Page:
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Control Goals

19 January, 2016 - 12:35

The control goals listed across the top of the matrix are no different from the generic goals presented in CONTROLLING INFORMATION SYSTEMS: PROCESS CONTROLS, except that they have been tailored to the specifics of the M/S process.

Two categories of control goals are presented in the matrix. The operations process control goals are:

  • Effectiveness of operations. A through E in Figure 11.13 identify five representative operations process goals for the M/S process. Operations process goals support the purpose of the process. In the case of the M/S process, notice that for the most part the operations process goals address the issue of satisfying customers, a topic discussed earlier in the chapter. In addition, the control matrices in this text incorporate as one of the process goals the goal of complying with laws, regulations, and contractual agreements when applicable. For that reason, we include goal E for the M/S process—Comply with the fair pricing requirements of the Robinson-Patman Act of 1936. (Briefly stated, that act makes it illegal in industrial and wholesale markets for a seller to charge different prices to two competing buyers under identical circumstances unless the seller can justify the pricing differential based on differences in its cost to manufacture, sell, and deliver the goods.)


Enterprise Systems Support for the M/S Process

The main effect of the introduction of an enterprise system into the M/S process depicted in Figure 11.8 is the integration of the processing programs and the various data stores into a single unified processing system with a single underlying database. In terms of the diagrams, the primary impact is therefore on the activities depicted within the “centralized data processing department.” These changes are demonstrated in the diagram. You should note while studying this diagram, that while the systems flowchart has significantly simplified, the consolidation of all of the processes and databases shown in Figure 11.8 to the single process and database in the figure shown here suggests the complexity involved in the implementation of an enterprise system. Careful design is required.

Figure 11.12 Sample SAP Sales Analyses Report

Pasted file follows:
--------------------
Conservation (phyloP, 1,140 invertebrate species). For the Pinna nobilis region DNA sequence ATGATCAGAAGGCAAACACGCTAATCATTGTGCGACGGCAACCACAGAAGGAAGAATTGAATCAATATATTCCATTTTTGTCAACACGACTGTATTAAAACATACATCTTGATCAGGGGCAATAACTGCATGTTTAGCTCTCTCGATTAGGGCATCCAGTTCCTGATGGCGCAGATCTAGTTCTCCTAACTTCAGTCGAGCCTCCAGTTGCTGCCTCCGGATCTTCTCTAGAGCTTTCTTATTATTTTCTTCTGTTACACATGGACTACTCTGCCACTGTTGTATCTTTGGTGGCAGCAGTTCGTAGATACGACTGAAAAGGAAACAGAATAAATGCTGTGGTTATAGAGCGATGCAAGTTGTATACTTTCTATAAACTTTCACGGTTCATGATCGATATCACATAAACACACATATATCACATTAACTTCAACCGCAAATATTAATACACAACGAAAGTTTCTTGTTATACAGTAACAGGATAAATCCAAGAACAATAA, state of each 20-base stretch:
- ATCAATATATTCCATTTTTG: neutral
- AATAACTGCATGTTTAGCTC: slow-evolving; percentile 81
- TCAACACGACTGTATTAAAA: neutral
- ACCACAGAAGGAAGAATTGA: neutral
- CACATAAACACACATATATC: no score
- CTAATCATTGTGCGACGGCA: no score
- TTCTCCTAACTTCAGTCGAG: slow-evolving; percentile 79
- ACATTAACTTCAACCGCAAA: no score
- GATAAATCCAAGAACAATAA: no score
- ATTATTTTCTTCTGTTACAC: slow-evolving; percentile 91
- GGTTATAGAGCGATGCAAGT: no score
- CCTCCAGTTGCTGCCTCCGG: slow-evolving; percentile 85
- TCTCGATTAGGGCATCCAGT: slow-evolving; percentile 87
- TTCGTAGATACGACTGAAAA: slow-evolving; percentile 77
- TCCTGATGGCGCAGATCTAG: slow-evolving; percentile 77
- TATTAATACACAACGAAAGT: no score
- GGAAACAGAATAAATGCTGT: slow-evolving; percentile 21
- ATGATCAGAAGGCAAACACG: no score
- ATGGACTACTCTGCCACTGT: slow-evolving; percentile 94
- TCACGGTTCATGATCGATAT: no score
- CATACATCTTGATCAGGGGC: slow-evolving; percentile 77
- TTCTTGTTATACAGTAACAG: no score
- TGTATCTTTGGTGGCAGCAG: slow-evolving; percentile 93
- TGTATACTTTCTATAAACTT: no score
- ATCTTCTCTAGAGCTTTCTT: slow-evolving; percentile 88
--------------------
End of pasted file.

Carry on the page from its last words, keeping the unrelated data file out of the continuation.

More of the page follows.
• Efficiency in employment of resources. These goals support the savings of time and money.
  • Resource security. Note that in this column we have named two specific resources that are of concern to the M/S process. Control plans should be in place to prevent theft or unauthorized sale of merchandise inventory. Equally important are plans designed to preclude unauthorized access to or copying, changing, selling, or destruction of the customer master data.
Figure 11.13 Control Matrix for the M/S Process
Figure 11.14 Control Matrix for the M/S Process (continued)

The information process control goals comprise the other category. These goals are divided into two sections—one section for sales order inputs and a second section for shipping notice inputs. To focus our discussion, we have not included other inputs (i.e., customer inquiries, credit applications, credit-limit changes, and management inquiries). The information process control goals are:

  • Input validity (IV). A valid sales order is one from an existing customer—one contained in the customer master data—whose current order falls within authorized credit limits. Recall that to be added to the customer master data, a customer had to pass an initial credit investigation. By adding the customer to the customer master data, management has provided authorization to do business with that customer. Valid shipping notice events are those that are supported by both an approved sales order and an actual shipment of goods.
  • Input completeness (IC) and input accuracy (IA) of sales orders or shipping notices.These goals ensure that all orders are entered and entered correctly.
  • Update completeness (UC) and update accuracy (UA) of the sales order and inventorymaster data.1 We have seen earlier in the chapter that the sales order master data is updated twice—once when a new sales order is created, and later to reflect the shipment of that order. The single inventory master data update occurs at the same time the new sales order is created.

Review Question

What five operations process goals does the matrix show?